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A Protocol for an Evaluation Study of Patient Follow-Up and Cancer Clinical Trial Complexity: the EFACCT study.

Jones, Helene Markham, Bridle, C. and Ahmed, Tanweer (2017) A Protocol for an Evaluation Study of Patient Follow-Up and Cancer Clinical Trial Complexity: the EFACCT study. In: NCRI Cancer Conference 2017, 05-08 November 2017, BT Convention Centre Liverpool.

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Official URL: http://eprints.lincoln.ac.uk/33111/

Abstract

Abstract Background Clinical research delivery is crucial in advancing treatment and care options for cancer. There is a burgeoning problem internationally in delivering cancer trials due to complex protocols, stratified treatments and increasing patient populations in follow-up with extended needs. The EFACCT study will evaluate the phenomena of cancer clinical trial delivery at NHS secondary care sites identifying burdens and implications for participants and organisations. Method This mixed-methods study adopting grounded theory will analyse operational processes and protocols at sites delivering Phase I-IV cancer trials for commercial and non-commercial studies. Research professionals and cancer patients who have participated in clinical trials will contribute to the development of an objective methodology defining and quantifying trial complexity, intensity and workload to enhance models of trial delivery. This in-depth study involving a two-arm e-Delphi, questionnaires, semi-structured interviews as well as trial documentation, database and systematic reviews will optimise clinical trial performance data in combination with qualitative evidence to form optimal models for cancer clinical trial delivery. Data from 12 geographically dispersed sites will be synthesised and continually compared until saturation is achieved. A total UK sample of 185 participants and documentation sample of 100 studies incorporates theoretical, purposive, quota and snowball sampling techniques leveraging the benefits of health informatics and rich participant contextual data. Results Data analysis will include descriptive statistics, thematic content analysis, theoretical, open, axial and selective coding and constant comparison methods. Statistical summaries will use measures of central tendency and levels of dispersion. Conclusion The study outcomes will involve the implementation of a trial rating and complexity assessment tool (TRACAT) and an evaluative theoretical model for cancer research operational management. These elements will create new knowledge supporting future research models, strategic planning, trial implementation and evaluation alongside the provision of a mechanism to optimise recruitment and enhance patient outcomes.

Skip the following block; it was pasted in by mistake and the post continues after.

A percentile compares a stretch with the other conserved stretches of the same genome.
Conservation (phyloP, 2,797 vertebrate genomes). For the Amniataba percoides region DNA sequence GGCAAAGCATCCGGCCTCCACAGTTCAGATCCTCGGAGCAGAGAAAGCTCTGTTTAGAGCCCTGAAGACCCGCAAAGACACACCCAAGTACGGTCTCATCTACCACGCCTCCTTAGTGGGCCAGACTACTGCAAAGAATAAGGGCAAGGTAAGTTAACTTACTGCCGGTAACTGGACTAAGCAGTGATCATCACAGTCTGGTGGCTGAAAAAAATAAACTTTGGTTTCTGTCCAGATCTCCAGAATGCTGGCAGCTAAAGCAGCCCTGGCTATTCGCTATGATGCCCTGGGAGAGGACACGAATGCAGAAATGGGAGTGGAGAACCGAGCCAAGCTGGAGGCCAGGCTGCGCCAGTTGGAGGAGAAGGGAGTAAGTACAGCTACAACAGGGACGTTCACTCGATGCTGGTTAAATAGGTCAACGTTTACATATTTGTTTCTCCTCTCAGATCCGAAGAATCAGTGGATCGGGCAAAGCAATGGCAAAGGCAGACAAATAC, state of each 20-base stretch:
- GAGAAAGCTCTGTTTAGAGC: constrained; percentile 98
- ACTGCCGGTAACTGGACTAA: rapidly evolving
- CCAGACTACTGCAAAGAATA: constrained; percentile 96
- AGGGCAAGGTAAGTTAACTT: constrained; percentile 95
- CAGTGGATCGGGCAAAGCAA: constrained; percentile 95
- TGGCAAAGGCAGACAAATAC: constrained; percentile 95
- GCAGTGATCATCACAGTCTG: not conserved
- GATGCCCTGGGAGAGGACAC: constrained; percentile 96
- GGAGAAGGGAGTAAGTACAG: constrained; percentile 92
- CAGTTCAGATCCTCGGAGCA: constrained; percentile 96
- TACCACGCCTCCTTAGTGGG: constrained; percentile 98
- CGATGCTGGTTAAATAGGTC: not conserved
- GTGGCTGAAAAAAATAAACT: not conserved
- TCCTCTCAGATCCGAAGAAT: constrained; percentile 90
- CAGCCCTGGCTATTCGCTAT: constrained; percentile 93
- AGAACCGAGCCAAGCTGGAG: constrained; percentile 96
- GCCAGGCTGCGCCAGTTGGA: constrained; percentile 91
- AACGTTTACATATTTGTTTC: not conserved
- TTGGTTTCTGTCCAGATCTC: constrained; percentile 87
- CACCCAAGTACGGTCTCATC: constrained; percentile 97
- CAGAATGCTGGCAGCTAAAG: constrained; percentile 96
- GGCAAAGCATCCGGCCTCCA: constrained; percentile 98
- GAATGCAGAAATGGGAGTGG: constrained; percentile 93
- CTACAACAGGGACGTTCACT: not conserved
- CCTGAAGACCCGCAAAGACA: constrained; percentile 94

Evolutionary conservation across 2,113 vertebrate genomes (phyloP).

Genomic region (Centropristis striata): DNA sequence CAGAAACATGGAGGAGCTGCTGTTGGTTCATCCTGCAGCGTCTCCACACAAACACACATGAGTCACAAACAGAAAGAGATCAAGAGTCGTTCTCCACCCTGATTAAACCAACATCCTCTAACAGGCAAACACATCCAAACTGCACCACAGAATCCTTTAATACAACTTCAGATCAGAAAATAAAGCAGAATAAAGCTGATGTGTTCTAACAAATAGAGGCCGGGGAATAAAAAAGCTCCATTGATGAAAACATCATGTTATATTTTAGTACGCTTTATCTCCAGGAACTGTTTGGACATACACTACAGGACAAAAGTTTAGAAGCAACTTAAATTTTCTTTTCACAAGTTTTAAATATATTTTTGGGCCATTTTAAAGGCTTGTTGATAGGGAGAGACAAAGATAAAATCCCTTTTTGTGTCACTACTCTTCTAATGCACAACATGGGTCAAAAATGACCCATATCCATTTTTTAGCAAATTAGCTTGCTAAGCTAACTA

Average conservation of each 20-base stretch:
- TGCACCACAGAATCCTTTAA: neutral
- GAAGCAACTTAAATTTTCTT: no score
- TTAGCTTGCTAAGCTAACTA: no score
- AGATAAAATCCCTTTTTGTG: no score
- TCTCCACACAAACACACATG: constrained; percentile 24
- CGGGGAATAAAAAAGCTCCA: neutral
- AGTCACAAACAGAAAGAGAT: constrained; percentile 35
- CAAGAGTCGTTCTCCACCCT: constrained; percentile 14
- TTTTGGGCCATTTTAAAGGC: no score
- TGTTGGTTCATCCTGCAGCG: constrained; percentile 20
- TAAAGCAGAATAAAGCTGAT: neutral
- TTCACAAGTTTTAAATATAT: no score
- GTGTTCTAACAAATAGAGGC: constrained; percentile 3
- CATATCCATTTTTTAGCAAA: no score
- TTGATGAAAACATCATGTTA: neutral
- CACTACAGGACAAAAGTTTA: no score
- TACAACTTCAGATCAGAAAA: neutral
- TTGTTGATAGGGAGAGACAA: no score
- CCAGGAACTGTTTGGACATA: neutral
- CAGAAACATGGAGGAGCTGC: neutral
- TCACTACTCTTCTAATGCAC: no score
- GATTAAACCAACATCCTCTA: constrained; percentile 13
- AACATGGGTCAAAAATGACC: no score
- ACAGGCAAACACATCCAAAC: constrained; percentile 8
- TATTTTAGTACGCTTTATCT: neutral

Item Type: Conference or Workshop Item
Additional Information: This item is available from the research repository at University of Lincoln.
Depositing User: Rachel Stewart
Date Deposited: 14 Mar 2019 12:02
Last Modified: 23 Jul 2019 14:20
URI: http://bgro.collections.crest.ac.uk/id/eprint/479

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